Major-General Sir Thomas Munro, Governor of Madras: Selections from His Minutes and Other Official Writings, Volum 2

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Side 329 - We should look upon India not as a temporary possession, but as one which is to be maintained permanently, until the natives shall in some future age have abandoned most of their superstitions and prejudices, and become sufficiently enlightened to frame a regular government for themselves, and to conduct and preserve it.
Side 289 - A free press and the dominion of strangers are things which are quite incompatible, and which cannot long exist together ; for what is the first duty of a free press ? it is to deliver the country from a foreign yoke, and to sacrifice to this one great object every measure and...
Side 328 - What is to be their final result on the character of the people ? Is it to be raised, or is it to l,e lowered? Are we to be satisfied with merely securing our power and protecting the inhabitants, leaving them to sink gradually in character lower than at present; or are we to endeavour to raise their character, and to render them worthy of filling higher situations in the management of their country, and of devising plans for its improvement...
Side v - MUNRO (Major-Gen. Sir Thomas) Bart. KCB, Governor of Madras. SELECTIONS FROM HIS MINUTES AND OTHER OFFICIAL WRITINGS. Edited, with an Introductory Memoir, by Sir ALEXANDER ARBUTHNOT, KCSI, CIE 2 vols.
Side 329 - Britain itself, at least as hopeless as it is here. When we reflect how much the character of nations has always been influenced by that of Governments, and that some, once the most cultivated, have sunk into barbarism, while others, formerly the rudest, have attained the highest point of...
Side 326 - ... This is true of nations as well as of individuals. To have no property scarcely degrades more in one case, than in the other to have property at the disposal of a foreign government in which we have no share. The enslaved nation loses the privileges of a nation, as the slave does that of a free man.
Side 323 - ... millions of inhabitants, no man but a European shall be entrusted with so much authority as to order the punishment of a single stroke of a rattan. Such an interdiction is to pass a sentence of degradation on a whole people, for which no benefit can ever compensate. There is no instance in the world of so humiliating a sentence having ever been passed upon any nation.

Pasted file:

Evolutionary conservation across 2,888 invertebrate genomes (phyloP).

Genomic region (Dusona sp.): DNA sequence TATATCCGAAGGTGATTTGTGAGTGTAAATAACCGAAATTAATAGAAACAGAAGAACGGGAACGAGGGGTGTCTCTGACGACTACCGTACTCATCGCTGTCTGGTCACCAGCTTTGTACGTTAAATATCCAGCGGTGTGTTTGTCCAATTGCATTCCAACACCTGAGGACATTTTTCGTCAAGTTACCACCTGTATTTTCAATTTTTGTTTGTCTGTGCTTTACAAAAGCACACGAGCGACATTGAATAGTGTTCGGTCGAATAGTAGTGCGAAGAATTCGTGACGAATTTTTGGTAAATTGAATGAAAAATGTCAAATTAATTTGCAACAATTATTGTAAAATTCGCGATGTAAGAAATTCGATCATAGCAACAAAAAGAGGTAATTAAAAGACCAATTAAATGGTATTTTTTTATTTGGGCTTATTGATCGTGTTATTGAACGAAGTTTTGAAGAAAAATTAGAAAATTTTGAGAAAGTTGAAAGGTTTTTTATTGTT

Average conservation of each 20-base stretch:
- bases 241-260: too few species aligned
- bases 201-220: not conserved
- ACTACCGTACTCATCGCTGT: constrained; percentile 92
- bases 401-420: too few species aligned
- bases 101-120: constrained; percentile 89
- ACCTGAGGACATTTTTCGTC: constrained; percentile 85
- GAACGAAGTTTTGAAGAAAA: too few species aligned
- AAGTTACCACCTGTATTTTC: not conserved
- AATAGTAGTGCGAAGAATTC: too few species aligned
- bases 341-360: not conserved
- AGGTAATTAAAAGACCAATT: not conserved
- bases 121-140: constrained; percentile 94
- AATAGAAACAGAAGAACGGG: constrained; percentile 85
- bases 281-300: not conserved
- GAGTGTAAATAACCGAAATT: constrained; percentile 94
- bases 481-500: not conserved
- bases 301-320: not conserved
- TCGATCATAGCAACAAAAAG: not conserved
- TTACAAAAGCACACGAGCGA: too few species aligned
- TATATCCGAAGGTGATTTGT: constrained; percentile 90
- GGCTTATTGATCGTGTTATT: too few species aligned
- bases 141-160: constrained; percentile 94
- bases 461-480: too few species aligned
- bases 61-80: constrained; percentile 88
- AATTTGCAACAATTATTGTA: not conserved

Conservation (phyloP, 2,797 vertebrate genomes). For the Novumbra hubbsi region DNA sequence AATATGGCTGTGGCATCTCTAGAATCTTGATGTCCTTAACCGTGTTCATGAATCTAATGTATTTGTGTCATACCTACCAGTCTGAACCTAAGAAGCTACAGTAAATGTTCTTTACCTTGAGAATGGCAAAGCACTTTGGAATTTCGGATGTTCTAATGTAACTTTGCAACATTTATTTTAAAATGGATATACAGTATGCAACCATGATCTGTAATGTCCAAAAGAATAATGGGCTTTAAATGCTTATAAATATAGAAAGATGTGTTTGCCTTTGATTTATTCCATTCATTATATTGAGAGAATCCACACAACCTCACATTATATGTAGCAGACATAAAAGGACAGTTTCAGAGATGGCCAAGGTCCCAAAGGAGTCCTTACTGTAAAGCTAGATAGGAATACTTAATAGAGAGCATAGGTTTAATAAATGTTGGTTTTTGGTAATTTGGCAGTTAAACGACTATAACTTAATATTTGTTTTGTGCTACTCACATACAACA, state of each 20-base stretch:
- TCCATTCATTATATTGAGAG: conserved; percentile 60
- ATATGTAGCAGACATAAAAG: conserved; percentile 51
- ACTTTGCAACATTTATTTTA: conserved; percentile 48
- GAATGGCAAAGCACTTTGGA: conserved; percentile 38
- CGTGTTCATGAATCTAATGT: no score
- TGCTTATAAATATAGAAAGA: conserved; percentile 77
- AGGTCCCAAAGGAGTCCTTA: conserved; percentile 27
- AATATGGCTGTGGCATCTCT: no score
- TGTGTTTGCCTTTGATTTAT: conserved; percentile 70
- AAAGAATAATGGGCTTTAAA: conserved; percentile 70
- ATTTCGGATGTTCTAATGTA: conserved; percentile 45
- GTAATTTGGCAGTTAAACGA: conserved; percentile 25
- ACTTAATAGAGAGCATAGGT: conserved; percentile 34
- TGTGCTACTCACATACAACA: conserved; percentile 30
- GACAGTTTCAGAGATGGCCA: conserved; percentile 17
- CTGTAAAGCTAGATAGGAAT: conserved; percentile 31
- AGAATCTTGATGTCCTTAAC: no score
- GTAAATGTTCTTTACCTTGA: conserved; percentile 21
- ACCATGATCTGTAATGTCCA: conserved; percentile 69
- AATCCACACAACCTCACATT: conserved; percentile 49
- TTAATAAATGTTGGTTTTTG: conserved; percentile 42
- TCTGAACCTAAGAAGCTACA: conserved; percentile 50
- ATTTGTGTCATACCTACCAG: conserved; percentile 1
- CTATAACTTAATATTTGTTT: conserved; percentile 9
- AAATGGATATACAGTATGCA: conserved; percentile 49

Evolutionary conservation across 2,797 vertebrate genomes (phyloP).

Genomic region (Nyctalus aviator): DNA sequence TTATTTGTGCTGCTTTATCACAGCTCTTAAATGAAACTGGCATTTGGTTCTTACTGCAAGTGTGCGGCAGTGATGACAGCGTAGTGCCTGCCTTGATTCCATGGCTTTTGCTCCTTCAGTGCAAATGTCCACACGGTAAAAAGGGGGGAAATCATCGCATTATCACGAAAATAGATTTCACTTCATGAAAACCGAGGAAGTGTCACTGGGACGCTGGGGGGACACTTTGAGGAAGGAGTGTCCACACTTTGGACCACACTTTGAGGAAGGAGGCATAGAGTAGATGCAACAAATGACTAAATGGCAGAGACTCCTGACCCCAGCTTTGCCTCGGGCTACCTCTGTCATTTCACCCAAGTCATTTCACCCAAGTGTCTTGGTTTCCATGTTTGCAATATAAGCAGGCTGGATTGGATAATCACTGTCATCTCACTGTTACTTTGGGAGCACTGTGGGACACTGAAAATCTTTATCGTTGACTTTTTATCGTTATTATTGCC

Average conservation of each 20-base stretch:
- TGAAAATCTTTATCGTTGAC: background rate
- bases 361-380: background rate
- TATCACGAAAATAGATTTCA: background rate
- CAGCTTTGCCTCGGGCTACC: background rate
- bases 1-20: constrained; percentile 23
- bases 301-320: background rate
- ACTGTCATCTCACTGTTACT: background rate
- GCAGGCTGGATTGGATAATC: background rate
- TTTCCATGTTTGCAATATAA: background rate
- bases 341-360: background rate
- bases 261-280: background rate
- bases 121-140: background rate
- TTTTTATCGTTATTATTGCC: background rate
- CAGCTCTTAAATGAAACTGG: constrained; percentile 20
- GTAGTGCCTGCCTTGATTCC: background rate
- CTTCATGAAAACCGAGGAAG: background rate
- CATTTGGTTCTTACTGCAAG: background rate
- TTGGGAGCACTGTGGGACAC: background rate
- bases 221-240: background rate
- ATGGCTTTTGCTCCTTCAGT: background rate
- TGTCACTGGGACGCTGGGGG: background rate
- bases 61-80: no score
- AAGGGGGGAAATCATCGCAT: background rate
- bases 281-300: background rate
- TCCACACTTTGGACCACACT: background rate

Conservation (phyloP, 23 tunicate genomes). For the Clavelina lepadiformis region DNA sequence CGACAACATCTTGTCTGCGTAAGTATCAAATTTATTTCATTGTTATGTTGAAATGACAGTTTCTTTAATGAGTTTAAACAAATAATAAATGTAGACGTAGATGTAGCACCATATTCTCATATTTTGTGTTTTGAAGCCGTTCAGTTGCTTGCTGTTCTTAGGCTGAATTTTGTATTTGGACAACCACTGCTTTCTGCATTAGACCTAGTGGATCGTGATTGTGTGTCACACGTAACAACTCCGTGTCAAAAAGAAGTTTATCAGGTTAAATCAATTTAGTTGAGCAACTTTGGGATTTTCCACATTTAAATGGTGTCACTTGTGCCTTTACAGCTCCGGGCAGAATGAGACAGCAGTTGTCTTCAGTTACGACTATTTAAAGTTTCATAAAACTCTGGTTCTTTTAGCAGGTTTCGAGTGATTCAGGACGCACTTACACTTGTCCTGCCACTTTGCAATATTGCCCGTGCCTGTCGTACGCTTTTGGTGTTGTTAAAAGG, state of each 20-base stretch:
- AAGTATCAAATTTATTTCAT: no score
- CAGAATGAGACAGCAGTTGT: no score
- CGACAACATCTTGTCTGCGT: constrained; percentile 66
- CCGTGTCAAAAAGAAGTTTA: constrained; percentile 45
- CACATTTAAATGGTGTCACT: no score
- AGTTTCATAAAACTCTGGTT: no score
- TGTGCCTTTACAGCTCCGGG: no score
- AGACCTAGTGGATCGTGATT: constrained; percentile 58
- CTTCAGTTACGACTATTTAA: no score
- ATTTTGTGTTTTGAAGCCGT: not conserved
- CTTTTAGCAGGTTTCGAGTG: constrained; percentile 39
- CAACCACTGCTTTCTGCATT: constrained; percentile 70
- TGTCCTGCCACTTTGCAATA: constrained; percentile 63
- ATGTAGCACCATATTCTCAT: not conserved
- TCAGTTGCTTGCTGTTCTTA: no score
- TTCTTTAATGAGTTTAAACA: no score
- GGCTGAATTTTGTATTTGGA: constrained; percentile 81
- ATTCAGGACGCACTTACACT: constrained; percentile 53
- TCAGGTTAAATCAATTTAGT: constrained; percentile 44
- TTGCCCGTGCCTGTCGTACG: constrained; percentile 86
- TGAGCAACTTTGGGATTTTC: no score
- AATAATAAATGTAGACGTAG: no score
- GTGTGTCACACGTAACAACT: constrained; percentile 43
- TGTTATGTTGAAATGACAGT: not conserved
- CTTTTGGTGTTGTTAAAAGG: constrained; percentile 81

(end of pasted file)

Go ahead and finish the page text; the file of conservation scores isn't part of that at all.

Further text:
Side 239 - His dwelling is little better than a shed: the walls are naked, and the mud floor, for the sake of coolness, is every morning sprinkled with a mixture of water and cow-dung. He has no furniture in it. He distributes food to whoever wants it, but he gives no grand dinners to his friends. He throws aside his upper garment, and, with nothing but a cloth round his loins, he sits down half-naked, and eats his meal alone, upon the bare earth, and under the open sky.
Side 325 - But on the other hand, they have no share in making laws for themselves, little in administering them, except in very subordinate offices ; they can rise to no high station, civil or military ; thoy are everywhere regarded as an inferior race, and often rather as vassals or servants than as the ancient owners and masters of the country.
Side 328 - There is one great question to which we should look in all our arrangements ; what is to be their final result on the character of the people ? Is it to be raised or is it to be lowered ? Are we to be satisfied with merely securing our power and protecting the inhabitants, leaving them to sink gradually in character, lower than at present, or are we to endeavour to raise their character, and to render them worthy of filling higher...

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